|Directed by:||Jonathan Demme|
|Written by:||Daniel Pyne, Dean Georgaris|
|Starring:||Denzel Washington, Meryl Streep, Live Schreiber, Jeffrey Wright, Kimberly Elise, Jon Voight|
|Released:||October 28, 2004|
Richard Condon’s novel was first adapted to a cinematic form in 1962. Directed by the late John Frankenheimer, The Manchurian Candidate starred Frank Sinatra, Laurence Harvey, Janet Leigh and Angela Lansbury. The film was a success and has aged well over time. In 1998, the American Film Institute ranked the film 67th in a list of the greatest films of all time. Even the public on the Internet Movie Database have it ranked in the top 100.
It’s unlikely that any remake will eclipse its predecessor, so why do filmmakers persist in reviving such classic films? Surely it must boil down to the heart of any film – its story. The tale of The Manchurian Candidate is as relevant today as it was 40 years ago, perhaps even more so! Now, we find it told once again on the big screen and a new audience can leave the theatre thinking and wondering…
It’s been 13 years since Captain Ben Marco (Washington) fought in Operation Desert Storm. In a night-time gun battle with Iraqi soldiers, Ben was knocked unconscious and the troop was saved by the heroic actions of soldier Raymond Shaw (Schreiber), the son of a leading business tycoon. Since the events of 1991, Ben has been plagued by a reoccurring dream – one in which he is being brainwashed by staff at an Iraqi medical facility. Psychiatrists have diagnosed him with a stress disorder but in the back of his mind, Ben’s always believed there’s a reason behind these hallucinations.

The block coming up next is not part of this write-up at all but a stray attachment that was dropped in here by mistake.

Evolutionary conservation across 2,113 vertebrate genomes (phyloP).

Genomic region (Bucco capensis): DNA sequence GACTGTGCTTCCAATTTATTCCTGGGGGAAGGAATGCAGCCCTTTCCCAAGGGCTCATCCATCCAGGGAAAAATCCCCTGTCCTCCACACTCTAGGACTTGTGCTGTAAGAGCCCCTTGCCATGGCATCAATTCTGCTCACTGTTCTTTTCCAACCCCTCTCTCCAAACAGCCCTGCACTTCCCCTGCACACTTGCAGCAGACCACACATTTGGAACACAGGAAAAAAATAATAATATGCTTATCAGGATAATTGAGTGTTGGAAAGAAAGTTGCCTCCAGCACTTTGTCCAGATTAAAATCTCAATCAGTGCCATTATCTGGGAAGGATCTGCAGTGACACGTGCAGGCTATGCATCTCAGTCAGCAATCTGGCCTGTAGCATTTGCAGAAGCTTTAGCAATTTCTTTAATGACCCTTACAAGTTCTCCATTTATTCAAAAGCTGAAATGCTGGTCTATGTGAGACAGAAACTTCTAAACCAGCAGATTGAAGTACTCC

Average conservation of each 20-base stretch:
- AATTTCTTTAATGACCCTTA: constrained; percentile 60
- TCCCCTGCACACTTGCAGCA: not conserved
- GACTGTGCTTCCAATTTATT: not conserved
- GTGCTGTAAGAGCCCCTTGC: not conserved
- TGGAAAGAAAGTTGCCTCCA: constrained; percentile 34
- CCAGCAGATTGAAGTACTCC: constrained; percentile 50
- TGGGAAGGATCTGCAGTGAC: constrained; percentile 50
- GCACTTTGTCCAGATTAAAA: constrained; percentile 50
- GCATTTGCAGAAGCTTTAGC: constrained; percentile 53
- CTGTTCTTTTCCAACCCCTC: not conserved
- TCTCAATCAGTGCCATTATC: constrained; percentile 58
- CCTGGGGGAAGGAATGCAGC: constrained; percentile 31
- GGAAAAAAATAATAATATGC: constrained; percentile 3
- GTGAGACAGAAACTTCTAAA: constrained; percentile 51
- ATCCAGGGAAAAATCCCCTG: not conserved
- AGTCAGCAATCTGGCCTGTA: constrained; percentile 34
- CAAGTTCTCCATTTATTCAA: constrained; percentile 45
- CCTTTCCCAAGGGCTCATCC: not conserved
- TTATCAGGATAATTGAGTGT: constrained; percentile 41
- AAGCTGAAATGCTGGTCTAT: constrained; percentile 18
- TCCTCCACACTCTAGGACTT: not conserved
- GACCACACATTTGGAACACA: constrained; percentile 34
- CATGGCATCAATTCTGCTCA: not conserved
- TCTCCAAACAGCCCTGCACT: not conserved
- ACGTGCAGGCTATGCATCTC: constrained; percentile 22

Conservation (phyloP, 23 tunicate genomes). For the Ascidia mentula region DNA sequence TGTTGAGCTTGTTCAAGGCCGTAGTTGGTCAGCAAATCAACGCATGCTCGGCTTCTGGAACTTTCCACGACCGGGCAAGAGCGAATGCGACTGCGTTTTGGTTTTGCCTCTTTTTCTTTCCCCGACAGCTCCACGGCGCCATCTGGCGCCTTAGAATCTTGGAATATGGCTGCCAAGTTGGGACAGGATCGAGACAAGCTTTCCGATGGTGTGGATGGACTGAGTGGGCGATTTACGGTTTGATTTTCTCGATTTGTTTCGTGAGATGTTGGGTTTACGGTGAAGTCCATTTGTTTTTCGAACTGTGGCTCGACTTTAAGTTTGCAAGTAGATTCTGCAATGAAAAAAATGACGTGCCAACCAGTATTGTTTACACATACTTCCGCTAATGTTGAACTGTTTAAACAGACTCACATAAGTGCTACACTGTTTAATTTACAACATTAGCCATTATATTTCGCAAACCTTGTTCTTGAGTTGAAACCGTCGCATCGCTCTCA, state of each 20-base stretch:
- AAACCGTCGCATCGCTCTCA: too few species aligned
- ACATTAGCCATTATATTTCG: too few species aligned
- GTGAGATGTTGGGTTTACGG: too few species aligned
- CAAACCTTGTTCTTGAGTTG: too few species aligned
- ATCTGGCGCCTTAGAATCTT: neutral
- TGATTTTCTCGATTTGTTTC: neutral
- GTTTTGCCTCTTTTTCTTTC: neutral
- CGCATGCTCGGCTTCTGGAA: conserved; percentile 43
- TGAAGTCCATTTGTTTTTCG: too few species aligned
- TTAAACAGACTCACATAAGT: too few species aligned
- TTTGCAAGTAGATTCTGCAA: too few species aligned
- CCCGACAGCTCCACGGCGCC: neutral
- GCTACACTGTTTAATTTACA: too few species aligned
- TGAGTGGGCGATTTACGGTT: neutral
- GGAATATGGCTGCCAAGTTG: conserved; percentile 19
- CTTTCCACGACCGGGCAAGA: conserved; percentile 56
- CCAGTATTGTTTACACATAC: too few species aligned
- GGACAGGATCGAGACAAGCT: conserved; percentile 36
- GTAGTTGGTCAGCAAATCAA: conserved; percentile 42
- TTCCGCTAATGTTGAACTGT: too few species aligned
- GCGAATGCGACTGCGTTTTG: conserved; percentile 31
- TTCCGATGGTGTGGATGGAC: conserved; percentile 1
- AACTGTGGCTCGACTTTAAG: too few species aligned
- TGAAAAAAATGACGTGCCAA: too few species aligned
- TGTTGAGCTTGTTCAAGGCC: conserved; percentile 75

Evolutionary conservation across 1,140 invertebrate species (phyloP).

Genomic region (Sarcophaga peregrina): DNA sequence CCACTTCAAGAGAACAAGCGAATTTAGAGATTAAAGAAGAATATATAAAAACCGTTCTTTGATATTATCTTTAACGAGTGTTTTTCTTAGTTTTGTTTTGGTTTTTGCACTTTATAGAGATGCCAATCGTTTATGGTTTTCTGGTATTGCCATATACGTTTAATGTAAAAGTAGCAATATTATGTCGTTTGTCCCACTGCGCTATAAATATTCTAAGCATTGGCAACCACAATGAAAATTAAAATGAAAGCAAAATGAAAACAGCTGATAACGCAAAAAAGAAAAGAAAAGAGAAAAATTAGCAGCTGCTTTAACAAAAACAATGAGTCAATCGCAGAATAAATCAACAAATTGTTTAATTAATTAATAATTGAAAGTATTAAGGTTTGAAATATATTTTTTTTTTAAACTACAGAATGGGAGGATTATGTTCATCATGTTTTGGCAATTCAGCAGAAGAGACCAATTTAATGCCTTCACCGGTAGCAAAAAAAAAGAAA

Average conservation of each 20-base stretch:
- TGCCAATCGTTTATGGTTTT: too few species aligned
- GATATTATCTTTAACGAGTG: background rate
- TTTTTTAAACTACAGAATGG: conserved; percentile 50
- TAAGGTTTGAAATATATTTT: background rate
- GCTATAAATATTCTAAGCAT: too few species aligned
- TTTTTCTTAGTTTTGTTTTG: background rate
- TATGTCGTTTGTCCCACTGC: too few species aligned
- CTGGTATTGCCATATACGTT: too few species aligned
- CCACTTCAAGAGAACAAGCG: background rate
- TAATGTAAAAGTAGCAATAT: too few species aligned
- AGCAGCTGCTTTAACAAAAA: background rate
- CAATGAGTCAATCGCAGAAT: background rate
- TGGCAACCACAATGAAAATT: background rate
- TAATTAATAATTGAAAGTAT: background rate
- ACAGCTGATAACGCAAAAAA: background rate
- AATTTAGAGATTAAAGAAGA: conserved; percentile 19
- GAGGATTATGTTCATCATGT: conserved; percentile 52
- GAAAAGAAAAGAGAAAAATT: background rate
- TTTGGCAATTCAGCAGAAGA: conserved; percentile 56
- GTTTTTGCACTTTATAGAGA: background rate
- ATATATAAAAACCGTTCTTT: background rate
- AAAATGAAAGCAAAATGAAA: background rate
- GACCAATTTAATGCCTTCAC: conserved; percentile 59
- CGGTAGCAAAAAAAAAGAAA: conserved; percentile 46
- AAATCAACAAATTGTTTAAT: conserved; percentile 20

Two separate events reignite Ben’s interest in his beliefs. Speaking at a public engagement, he runs into a soldier who served under him that fateful night in Iraq, Al Melvin (Wright). In reminiscing, Al speaks of having the same dreams and this unexpected information reignites Ben’s search for the truth. Not long after, Ben stumbles across vision of Raymond Shaw on television. Thanks to the support of his political mother, Eleanor Shaw (Streep), the war hero Shaw has secured the Democratic ticket to run for Vice President in the upcoming U.S. elections. Ben heads to New York to congratulate Raymond but also wants to ask of his own recollection of the events in Iraq…
It may not be the most believable story but the top-notch cast and crew make me want to believe in it. Academy Award winning director Jonathan Demme (Silence Of The Lambs) has created a sly thriller which keeps you on your toes. Without revealing too much, this look at corruption in politics of particular interest when you consider the controversy that has engulfed current U.S. President, George W. Bush. It may not be as controversial as a Bulworth or a Wag The Dog but there’s still food for thought.